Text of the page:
Air purifiers evolved in response to people's reactions to allergens like pollen, animal dander, dust, and mold spores. Reactions (sneezing, runny nose, scratchy eyes, and even more severe consequences such as asthma attacks) are the result of antigens found in the home. These antigens are major triggers of asthma, and there are more than 17 million asthmatics in the United States alone. Air purifiers remove a portion of these particles, thus reducing allergic-type responses.
Due to their extremely small size, allergens are able to pass through a standard vacuum cleaner bag and redistribute into the air where they stay for days. Even a single microgram of cat allergens is enough to invoke an allergic response in most of the six to 10 million Americans who are allergic to cats. Other airborne particles—such as bacteria and viruses—can cause illnesses, some of which are fatal. There are many reasons—allergies, asthma, fatal illnesses—that millions of air purifiers are sold in the United States every year.
There are two common types of air purifiers that can remove some or all of the disease and allergy-causing particles in the air: mechanical filters—the most effective are classified as High Efficiency Particulate Air filters (HEPA filters)—and electrostatic precipitators.
HEPA filters are made out of very fine glass threads with a diameter of less than 1 micron (a micron is 0.00004 in, 0.001 mm). By comparison, a human hair has a diameter of about 75 microns (0.003 in, 0.07 mm). The fine glass threads are tangled together and compressed to form a filter mat. Because the individual threads are so microscopic, most of the mat consists of air. The openings in the mat are very small, generally less than 0.5 micron (0.00002 in, 0.0005 mm). HEPA filters will collect particles down to 0.3 microns (0.00001 in, 0.0003 mm) in diameter. Even though the filter may only be 0.10 in (2.5 mm) wide, it would consist of 2,500 layers of glass threads.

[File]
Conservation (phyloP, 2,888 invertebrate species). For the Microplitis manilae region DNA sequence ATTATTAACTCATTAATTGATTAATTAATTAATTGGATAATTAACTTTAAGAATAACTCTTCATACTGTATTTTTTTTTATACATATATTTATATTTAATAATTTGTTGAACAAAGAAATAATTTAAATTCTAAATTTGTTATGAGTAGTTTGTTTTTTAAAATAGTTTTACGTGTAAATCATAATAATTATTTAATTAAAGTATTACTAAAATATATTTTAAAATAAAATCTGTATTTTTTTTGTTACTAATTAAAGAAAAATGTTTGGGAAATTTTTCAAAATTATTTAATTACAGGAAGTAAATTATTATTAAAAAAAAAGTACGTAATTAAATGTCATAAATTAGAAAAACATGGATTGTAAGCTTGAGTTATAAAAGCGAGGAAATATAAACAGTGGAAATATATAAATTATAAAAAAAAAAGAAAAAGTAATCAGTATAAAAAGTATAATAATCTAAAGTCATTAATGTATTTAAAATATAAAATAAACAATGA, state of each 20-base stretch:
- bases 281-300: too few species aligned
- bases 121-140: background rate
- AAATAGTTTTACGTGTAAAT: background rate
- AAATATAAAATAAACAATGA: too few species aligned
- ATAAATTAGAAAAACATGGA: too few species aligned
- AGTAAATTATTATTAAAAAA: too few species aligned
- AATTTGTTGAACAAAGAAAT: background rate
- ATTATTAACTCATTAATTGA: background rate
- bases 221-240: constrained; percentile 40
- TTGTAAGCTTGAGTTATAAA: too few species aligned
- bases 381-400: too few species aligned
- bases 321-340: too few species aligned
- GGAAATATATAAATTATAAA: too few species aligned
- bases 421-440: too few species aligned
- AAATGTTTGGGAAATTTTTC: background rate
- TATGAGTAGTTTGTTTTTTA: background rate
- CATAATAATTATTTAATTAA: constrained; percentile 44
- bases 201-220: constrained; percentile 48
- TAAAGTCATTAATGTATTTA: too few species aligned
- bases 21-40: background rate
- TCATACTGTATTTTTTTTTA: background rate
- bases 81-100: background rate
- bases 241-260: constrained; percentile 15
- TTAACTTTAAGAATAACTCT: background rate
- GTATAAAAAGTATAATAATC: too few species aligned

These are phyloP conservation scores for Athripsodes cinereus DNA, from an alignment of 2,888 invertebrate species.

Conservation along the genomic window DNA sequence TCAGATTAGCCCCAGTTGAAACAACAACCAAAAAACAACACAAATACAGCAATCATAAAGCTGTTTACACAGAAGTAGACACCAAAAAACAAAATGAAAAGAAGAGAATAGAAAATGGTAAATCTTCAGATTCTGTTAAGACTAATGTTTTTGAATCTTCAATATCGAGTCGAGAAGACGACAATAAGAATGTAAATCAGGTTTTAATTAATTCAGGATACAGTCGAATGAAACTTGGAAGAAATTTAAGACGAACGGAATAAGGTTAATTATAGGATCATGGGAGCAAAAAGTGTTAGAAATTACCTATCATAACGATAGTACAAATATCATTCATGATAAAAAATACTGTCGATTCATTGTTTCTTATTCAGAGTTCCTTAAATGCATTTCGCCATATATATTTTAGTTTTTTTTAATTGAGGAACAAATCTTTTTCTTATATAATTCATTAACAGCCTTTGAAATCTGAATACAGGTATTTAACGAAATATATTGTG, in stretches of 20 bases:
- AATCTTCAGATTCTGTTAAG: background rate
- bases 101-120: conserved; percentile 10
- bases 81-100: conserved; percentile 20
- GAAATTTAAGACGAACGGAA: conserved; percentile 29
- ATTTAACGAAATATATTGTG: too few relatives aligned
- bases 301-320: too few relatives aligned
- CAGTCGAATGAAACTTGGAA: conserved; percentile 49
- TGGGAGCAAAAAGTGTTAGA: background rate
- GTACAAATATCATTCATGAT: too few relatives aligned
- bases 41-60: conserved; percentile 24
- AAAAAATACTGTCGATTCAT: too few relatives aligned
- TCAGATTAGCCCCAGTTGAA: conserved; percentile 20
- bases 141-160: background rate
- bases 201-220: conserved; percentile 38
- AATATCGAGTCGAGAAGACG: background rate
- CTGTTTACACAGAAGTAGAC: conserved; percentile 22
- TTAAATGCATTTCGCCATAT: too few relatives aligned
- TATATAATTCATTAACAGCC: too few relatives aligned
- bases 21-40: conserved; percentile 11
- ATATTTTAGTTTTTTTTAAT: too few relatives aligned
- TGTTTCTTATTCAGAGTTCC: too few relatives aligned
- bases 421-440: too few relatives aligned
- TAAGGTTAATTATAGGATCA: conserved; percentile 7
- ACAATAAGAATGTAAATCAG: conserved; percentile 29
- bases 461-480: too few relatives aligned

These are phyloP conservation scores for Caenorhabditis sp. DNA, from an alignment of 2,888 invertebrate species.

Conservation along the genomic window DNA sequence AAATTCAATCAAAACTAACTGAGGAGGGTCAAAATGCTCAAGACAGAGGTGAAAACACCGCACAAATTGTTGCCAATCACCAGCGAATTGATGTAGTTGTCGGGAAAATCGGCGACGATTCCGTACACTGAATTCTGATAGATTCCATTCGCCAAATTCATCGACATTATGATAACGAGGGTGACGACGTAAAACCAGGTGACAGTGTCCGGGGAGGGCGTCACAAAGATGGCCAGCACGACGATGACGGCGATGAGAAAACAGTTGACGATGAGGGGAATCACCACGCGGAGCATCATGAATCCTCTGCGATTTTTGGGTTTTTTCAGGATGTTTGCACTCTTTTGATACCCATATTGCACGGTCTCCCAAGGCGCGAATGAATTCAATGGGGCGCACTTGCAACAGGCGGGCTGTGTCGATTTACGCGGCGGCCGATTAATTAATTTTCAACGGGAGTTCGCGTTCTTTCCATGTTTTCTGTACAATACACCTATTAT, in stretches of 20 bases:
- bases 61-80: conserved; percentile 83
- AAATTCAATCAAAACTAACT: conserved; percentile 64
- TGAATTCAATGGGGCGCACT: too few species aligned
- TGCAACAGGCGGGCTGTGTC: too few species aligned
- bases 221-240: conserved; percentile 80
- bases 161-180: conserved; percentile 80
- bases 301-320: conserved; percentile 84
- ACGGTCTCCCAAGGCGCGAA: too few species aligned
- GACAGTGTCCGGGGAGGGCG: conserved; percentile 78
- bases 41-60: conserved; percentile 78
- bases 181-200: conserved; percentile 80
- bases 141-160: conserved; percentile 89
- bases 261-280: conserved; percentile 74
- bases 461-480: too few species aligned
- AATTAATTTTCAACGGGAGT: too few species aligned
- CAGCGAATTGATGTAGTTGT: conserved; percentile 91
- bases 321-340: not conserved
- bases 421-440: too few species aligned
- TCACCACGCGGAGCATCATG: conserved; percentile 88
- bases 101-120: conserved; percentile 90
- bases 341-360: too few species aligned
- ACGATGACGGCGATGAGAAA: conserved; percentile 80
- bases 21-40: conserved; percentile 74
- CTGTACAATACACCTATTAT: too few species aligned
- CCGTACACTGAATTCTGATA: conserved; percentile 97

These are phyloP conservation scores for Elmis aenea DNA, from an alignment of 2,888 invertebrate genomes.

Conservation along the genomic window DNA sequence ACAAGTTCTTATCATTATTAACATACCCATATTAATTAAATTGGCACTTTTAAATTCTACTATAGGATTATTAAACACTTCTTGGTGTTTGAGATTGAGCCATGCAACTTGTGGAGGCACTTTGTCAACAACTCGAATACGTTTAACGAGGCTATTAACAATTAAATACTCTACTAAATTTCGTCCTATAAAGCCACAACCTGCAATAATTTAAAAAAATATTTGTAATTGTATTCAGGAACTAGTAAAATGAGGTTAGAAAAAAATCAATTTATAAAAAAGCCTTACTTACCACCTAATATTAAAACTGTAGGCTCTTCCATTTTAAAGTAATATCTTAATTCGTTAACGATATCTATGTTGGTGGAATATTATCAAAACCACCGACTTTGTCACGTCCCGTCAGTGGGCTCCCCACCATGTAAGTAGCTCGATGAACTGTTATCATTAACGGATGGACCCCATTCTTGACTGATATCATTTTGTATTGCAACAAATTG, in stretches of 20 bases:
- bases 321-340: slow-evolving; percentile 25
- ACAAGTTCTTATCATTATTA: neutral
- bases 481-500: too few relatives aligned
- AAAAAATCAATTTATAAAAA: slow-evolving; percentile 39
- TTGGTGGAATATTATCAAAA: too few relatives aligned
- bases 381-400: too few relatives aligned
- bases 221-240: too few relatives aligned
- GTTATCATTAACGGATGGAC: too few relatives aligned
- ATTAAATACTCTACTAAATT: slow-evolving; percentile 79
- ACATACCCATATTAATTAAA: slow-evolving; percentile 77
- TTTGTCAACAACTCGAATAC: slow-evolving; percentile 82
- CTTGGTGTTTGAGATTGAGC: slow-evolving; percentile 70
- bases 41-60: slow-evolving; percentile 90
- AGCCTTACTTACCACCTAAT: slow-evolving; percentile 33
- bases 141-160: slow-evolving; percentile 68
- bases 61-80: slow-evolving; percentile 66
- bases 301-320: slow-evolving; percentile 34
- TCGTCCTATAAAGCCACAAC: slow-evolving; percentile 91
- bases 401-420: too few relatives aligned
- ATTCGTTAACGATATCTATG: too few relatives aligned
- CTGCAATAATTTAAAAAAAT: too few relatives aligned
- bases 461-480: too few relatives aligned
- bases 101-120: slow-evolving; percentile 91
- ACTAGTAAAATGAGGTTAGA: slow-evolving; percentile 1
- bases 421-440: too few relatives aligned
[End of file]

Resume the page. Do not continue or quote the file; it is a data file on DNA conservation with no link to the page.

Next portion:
Electrostatic precipitators rely on electrostatic forces to remove particles from the air. They work by creating a cloud of free electrons through which dust particles are forced to pass. As the dust particles pass through the plasma, they become charged, making them easy to collect. Electrostatic precipitators can collect particles down to a diameter of 0.01 microns (0.00001 mm).
Neither HEPA filters nor electrostatic precipitators can remove volatile organic compounds from the air, therefore do nothing to reduce odors. For this reason, most air purifiers are equipped with a pre- or post-filter composed of activated carbon. Activated carbon is produced by heating a carbon source (coconut shells, old tires, bones, etc.) at very high temperatures in the absence of oxygen, a process also known as pyrolysis or destructive distillation. Pyrolysis separates the pure carbon from the other materials contained in the raw material. The pure carbon is then exposed to steam at 1,500°F(800°C). The high temperature steam activates the carbon. The activation process forms millions of cracks in the carbon grains. These cracks have diameters of about 0.002 microns (0.000002 mm). Because there are so many cracks, the activation process provides the carbon with an enormous surface area per weight—about 6.5 acres/oz (1,000 m 2 /g). The millions of cracks provide locations where organic compounds can be adsorbed. In addition, the surface of the carbon carries a residual electrical charge that attracts non-polar chemicals (chemicals that do not have separated positive and negative charges) to it. Activated carbon is very effective at adsorbing odor producing compounds.